The holiday season brings both new family memories and, often, a nostalgic look back at past Christmases. I have wonderful memories of all those times long past and of the people with whom I shared them. I still can’t believe that, with the exception of my aunt and uncle, I am part of the senior generation of my family!
Being the keeper of the family history, I’ve been fortunate enough to also be the keeper of some family heirlooms. Most aren’t terribly old, nor are they museum-type pieces, but they have huge sentimental value.
I’ve written in the past about a set of china I inherited that originally belonged to my great grandmother’s sister, Melissa Stewart Findlay. When she passed away in 1913, my great grandmother, Annie Stewart Adams, inherited it. Next came Grandmother, Hazel Coleman Adams, who became the caretaker in 1940 when Annie passed and it then came into my possession in 1995 when we lost Grandmother.
The china set only comes out once a year, either on Thanksgiving or Christmas when it’s our turn to host the family. However, I have three other items that complement the formal dinner service.
I also inherited a candelabra, an ornate salt and pepper shaker set and a simple teapot and creamer, all from Grandmother.
I actually have one photo from the 1960s of Grandmother’s dining room and, if you look at the left side in the back, you can see the teapot in its place of honor. It almost looks like part of the wallpaper, but it is on the buffet table against the back wall, to the left of the mirror, between the third candle in the left candelabra and the flower centerpiece.:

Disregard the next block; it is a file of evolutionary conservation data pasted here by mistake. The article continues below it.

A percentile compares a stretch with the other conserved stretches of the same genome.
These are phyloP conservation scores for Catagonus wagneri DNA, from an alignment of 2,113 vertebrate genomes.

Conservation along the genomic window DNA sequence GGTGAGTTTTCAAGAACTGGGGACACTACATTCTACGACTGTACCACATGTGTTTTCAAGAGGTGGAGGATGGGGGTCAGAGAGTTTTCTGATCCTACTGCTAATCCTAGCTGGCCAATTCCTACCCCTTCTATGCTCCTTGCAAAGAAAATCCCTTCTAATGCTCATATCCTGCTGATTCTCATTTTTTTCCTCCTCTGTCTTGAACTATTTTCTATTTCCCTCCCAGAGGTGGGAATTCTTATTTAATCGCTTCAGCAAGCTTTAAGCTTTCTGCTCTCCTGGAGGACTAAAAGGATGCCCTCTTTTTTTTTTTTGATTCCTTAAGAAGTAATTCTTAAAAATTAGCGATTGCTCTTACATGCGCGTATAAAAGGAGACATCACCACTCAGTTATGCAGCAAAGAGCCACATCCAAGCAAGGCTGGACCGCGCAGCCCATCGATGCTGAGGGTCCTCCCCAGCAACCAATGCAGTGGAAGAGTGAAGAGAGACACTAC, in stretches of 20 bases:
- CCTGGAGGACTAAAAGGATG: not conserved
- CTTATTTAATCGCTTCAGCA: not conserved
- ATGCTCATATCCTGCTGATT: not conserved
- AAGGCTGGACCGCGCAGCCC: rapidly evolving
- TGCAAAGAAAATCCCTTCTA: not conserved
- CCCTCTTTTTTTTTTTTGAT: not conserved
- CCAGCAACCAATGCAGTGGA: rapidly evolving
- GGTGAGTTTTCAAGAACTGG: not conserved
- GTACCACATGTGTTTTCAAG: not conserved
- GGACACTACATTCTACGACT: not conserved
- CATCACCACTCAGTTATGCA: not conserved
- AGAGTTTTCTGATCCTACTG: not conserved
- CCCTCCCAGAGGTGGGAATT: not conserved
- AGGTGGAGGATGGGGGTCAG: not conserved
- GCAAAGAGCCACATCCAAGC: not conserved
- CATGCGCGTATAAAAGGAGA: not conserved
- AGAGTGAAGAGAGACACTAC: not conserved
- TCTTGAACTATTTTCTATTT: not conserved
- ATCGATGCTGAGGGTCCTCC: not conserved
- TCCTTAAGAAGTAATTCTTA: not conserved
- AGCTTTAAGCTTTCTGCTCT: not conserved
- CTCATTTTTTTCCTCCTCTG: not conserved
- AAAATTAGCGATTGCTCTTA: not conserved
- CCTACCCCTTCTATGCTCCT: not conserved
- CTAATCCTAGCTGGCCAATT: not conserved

Grandmother’s Table, c1960s
For the last few years, I’ve gotten very lazy about holiday meals and haven’t even taken out the china. It seems so much easier to use everyday dinnerware.
However, the pattern is beautiful and Grandmother’s salt-and-pepper, candelabra and teapot deserve to be admired at least once every year.
This year, we are hosting Christmas dinner and I’m in the mood for a bit of nostalgia, as I remember Grandmother proudly using all of these items.
Grandmother’s Christmas Mantle
In spite of the extra work using these heirlooms causes – especially handling the china set, which is now over 120 years old – I think I’ll be serving Christmas dinner 2018 with these items. Grandmother would be pleased knowing the family is continuing to enjoy her treasures.